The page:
As parents, we’re used to making sacrifices for our kids. We sacrifice “me” time to play yet another game of Chutes and Ladders. We sacrifice designer clothing and high-priced vacations to sock money away for college. And sometimes, we sacrifice time with our kids in order to put a roof over their heads and food on the table.
But sometimes, our kids need an even bigger gift, a sacrifice that says, “Yes. I can put my own needs aside and do that for you.” In his column “Modern Love,” Joe Blair writes about that gift and why he’s giving it to his special needs son.
Blair writes about his son, Michael, a boy whose favorite pastime is pacing in the backyard, swinging a belt into serpentine waves. When Blair’s wife Deb describes Michael’s experience to his twin sister, Lucy, she says:
“Imagine if you found yourself in the middle of China somewhere. And everyone was trying to talk to you. But you couldn’t understand them. And everyone thought you were stupid. But you were still just like you are. How would you feel?”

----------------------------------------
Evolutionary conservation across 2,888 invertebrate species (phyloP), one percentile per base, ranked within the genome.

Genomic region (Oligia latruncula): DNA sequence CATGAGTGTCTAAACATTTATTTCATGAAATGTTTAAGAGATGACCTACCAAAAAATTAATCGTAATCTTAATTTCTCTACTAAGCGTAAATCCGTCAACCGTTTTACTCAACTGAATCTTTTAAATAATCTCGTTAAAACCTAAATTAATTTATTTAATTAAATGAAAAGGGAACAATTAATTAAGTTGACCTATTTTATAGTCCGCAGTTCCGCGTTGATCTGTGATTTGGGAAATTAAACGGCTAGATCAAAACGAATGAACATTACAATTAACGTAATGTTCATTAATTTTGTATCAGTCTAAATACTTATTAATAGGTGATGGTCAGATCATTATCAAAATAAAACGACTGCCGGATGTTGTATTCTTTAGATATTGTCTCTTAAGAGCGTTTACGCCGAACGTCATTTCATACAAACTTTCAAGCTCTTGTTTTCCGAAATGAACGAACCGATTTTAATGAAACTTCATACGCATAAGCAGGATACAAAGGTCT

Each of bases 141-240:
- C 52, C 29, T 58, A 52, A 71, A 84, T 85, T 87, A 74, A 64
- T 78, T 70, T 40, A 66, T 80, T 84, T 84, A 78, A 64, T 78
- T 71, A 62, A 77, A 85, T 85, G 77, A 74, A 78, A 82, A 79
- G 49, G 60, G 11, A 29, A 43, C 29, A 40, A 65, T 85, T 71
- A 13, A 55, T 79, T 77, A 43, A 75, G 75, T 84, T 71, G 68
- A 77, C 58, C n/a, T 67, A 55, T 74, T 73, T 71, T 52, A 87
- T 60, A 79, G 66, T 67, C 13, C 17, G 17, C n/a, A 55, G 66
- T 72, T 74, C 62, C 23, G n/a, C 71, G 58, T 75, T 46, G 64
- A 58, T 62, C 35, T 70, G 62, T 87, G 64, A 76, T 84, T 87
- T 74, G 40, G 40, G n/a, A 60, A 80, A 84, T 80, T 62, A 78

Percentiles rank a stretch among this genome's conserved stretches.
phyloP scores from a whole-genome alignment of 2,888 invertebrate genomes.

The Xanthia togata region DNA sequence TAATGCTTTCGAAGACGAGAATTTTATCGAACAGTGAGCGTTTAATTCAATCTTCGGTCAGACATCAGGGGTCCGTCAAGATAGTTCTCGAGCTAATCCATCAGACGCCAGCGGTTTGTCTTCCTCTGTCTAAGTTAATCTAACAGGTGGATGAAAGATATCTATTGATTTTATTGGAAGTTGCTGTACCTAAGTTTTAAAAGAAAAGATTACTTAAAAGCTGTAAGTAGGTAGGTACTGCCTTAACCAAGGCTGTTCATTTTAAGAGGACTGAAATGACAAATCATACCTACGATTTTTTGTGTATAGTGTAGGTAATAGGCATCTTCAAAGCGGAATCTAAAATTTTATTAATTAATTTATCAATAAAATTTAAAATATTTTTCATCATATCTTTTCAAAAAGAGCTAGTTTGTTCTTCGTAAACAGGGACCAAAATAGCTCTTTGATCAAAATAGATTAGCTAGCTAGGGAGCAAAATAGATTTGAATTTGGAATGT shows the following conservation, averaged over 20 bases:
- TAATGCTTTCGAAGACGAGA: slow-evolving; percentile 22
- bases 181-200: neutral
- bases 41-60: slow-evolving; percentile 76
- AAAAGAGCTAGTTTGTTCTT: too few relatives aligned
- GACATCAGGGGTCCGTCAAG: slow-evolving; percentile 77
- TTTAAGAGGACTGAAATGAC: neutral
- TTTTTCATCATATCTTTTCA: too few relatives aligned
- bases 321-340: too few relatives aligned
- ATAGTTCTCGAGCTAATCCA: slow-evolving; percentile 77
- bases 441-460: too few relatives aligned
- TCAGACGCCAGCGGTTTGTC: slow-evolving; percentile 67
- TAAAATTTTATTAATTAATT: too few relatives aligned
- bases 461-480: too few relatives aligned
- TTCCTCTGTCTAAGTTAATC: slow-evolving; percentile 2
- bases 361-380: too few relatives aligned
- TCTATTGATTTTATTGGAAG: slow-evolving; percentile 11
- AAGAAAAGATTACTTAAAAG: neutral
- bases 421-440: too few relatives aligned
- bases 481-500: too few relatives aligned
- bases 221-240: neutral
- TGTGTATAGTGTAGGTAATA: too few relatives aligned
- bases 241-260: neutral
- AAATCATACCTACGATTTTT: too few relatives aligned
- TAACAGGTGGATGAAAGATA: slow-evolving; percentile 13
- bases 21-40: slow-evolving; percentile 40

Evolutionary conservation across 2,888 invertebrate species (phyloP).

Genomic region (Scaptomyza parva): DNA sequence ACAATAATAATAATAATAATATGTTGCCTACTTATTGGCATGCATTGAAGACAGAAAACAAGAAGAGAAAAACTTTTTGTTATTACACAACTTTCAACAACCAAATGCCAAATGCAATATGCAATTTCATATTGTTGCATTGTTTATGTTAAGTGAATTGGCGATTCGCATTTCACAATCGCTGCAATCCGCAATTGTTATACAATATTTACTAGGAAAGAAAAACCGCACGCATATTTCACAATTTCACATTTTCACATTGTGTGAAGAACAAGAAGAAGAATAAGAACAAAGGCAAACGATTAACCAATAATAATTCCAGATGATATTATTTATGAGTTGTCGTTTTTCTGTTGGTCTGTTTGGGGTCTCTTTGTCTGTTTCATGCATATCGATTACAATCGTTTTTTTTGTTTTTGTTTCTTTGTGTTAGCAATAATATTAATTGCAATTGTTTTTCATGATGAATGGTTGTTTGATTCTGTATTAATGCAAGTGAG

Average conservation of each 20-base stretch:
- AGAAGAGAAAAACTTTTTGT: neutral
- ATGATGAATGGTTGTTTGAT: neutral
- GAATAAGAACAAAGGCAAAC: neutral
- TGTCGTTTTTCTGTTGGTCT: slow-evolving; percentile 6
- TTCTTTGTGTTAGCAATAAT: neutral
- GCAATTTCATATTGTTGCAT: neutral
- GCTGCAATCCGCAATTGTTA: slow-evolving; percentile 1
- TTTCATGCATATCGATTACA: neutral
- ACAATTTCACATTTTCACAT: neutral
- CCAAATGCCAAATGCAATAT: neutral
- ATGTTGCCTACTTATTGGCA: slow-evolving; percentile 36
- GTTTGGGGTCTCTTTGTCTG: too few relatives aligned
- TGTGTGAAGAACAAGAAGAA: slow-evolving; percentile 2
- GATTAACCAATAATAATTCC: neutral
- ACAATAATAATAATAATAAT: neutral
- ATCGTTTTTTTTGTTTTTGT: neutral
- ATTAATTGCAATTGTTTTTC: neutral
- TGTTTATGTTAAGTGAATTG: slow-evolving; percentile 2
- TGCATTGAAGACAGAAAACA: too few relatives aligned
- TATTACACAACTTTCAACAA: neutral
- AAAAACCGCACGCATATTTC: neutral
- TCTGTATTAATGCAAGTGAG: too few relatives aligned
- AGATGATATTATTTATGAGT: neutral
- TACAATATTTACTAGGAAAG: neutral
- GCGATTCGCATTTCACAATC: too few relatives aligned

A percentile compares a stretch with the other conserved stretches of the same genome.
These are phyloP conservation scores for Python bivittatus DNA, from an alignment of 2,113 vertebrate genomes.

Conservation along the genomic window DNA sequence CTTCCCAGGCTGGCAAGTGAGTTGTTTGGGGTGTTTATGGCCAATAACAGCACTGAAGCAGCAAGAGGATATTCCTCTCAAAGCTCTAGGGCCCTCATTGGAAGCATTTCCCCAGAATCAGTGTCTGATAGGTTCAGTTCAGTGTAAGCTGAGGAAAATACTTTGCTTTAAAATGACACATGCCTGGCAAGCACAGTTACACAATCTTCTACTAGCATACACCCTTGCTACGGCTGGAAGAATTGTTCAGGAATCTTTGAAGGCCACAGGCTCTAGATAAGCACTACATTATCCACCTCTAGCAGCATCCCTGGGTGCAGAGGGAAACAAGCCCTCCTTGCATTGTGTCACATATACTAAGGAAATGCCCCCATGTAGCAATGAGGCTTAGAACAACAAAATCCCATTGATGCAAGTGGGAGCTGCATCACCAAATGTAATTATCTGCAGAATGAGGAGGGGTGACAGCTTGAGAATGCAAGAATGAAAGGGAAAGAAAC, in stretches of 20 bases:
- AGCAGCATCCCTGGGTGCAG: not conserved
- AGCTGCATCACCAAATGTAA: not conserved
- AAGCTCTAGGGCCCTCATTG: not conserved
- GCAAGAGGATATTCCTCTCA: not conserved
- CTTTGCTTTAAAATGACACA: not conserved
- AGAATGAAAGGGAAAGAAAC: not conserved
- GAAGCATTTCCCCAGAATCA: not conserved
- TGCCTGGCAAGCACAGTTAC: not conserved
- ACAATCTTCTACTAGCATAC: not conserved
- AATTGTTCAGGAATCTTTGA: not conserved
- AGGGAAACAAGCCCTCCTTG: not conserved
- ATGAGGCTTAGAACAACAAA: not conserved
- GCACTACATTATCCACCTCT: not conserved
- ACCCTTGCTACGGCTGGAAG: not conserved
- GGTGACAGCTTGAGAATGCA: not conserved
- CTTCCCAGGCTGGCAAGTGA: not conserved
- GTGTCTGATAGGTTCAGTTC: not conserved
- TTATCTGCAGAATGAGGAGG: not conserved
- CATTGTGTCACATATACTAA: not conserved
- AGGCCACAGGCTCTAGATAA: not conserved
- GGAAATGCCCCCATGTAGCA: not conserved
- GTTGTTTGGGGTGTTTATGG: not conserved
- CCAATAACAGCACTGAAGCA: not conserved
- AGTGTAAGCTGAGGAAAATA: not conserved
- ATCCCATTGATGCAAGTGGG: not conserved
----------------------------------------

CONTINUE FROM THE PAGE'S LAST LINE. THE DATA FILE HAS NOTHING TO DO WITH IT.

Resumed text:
But Michael — for reasons unknown to everyone else — finds comfort in the ocean. Blair says that upon seeing it, Michael dropped his ever-present belt and laid down in the warm sand, finding peace in the noisy, repeating waves.
But the Blairs live in Iowa City, the middle of the country, no where near an ocean. He writes of this dilemma:
The great challenge I asked for when I was a boy, imagining the crack of doom and the Argonauts and the seven feats of Hercules, is lying in bed next to me, very close to my face. Faith is nothing other than an acceptance of eternity and, at the same time, of death. The great challenge, my great challenge, is nothing other than, in the face of eternity and death, a question of kindness.
Can I, being alive at this time, love this boy? Can I listen to him? Can I be a good father to this boy?
We have glimpsed the future, of Mike at 6-foot-3 and 250 pounds, his sporadic anger triggering the need for drugs, restraints, while I grow older, smaller and weaker. And Deb and I decided that we want a shot at a different future, one in which Mike, near his beloved waves, in a place where it seems he belongs, maybe isn’t so troubled.
And so, the Blairs will pack up their belongings and head to the coast — which coast and which ocean, Blair doesn’t say, but he does add that it’s without the safety net of a job or support system … a true leap of faith for love.
Have you ever taken a similar leap for your child?